Send for a FREE copy of our Prospectus book by airmail, telephone, fax or email, or via our website: Britain. International Headquarters: College House, Leoville, Jersey JE3 2DB, Britain Telefax: +44 (0)1534 485485 Email: info@cambridgetraining. com Website: www. cambridgecollege. co. uk The Publication contains many practical and contemporary examples that show the applicability of the textual material and assist in the understanding and learning of the key points and concepts.
Each Chapter in this Cambridge International College Publication on Logistics, Chain Supply & Transport Management includes: • An introduction section • Examples and/or figures and diagrams to explain the concepts being covered • A summary of concluding comments • Review Questions designed to reinforce learning and contemplation of what is covered in the Chapter Advice on How to Study this Program Every individual CIC Member approaches his/her study in a different manner, and different people may have a particular study method that they find most effective for them.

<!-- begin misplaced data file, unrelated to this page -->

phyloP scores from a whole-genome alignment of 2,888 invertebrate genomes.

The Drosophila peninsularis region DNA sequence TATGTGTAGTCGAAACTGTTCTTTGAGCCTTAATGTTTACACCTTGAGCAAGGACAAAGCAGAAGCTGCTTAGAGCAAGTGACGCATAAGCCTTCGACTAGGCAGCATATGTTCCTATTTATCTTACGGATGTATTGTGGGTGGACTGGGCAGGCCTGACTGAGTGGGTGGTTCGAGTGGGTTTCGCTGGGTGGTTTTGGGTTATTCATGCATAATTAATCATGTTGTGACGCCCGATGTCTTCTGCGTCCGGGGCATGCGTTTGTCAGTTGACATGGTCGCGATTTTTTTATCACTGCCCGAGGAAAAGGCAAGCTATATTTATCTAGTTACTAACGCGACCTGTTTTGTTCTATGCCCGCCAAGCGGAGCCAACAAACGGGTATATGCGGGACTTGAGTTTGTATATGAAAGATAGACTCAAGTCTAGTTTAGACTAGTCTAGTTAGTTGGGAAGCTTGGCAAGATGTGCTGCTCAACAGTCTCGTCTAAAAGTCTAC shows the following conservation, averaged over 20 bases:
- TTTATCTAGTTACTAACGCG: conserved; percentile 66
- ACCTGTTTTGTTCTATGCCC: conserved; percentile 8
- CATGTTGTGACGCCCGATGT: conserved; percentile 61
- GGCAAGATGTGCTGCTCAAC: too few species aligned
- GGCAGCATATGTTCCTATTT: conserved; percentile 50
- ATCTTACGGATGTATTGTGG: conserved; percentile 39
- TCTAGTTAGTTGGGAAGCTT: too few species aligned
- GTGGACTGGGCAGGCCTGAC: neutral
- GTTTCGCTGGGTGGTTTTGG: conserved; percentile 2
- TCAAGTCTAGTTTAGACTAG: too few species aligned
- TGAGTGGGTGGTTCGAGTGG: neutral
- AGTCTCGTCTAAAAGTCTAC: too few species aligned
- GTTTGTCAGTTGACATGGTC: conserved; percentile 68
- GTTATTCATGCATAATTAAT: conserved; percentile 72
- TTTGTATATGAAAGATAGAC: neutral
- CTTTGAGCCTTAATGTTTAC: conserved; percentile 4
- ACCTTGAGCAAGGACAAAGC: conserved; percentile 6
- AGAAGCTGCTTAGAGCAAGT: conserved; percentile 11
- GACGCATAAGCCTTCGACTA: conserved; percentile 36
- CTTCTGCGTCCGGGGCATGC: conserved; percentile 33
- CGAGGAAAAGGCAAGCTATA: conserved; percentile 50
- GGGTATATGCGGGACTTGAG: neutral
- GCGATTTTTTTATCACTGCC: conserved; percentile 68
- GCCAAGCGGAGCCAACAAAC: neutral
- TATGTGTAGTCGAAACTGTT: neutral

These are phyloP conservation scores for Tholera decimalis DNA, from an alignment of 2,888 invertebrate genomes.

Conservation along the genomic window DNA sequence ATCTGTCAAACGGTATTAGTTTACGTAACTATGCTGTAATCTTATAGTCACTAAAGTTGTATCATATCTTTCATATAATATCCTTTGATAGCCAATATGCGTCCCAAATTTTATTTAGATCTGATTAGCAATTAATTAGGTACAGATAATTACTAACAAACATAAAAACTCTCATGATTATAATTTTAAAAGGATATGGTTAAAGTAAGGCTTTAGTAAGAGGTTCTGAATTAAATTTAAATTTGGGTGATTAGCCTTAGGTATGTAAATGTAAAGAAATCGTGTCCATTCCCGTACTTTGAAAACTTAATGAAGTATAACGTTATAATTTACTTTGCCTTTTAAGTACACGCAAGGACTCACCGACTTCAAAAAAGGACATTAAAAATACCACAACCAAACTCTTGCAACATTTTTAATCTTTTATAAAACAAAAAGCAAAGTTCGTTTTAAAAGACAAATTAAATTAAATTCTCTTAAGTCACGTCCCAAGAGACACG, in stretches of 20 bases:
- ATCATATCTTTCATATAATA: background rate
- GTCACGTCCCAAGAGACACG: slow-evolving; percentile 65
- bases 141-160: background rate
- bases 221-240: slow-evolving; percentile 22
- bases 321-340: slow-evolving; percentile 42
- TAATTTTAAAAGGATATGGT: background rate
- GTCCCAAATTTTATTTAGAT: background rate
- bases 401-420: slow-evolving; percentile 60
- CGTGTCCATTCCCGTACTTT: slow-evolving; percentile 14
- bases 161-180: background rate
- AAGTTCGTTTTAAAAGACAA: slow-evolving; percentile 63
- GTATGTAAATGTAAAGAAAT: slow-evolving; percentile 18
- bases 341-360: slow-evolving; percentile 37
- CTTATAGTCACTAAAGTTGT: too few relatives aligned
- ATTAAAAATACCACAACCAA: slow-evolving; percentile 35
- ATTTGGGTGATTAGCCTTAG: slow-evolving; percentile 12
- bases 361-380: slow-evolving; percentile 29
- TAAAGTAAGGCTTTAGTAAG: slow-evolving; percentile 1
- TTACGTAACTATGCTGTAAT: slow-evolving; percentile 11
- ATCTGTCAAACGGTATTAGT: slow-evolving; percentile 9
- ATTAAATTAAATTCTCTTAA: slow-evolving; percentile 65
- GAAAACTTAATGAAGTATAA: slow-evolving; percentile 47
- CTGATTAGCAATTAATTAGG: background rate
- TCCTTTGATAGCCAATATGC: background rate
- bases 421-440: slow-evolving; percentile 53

However, the following is a tested and proven Study Method, suggested to you as a CIC Member in order to assist in making your study and learning easier – and enjoyable – and to assist you to quickly master the contents of this CIC Publication on Logistics, Chain Supply & Transport Management: Step 1: Set yourself a flexible study schedule, depending on the time you have available and what is best for you. For example, the target set could be to study for 1 or 2 hours a night, or for 8 or 9 hours a week, or to complete one Chapter every 2 weeks.
There is no set or compulsory schedule, but simply setting a schedule or goal is often an important action in ensuring that study is undertaken successfully and within the specified timeframe. Step 2: Read the whole of the first Chapter at your normal reading pace, without trying to memorise every topic covered or fact stated, but trying to get “the feel” of what is dealt with in the Chapter as a whole. Step 3: Start reading the Chapter again from the beginning, this time reading more slowly, paragraph by paragraph and section by section.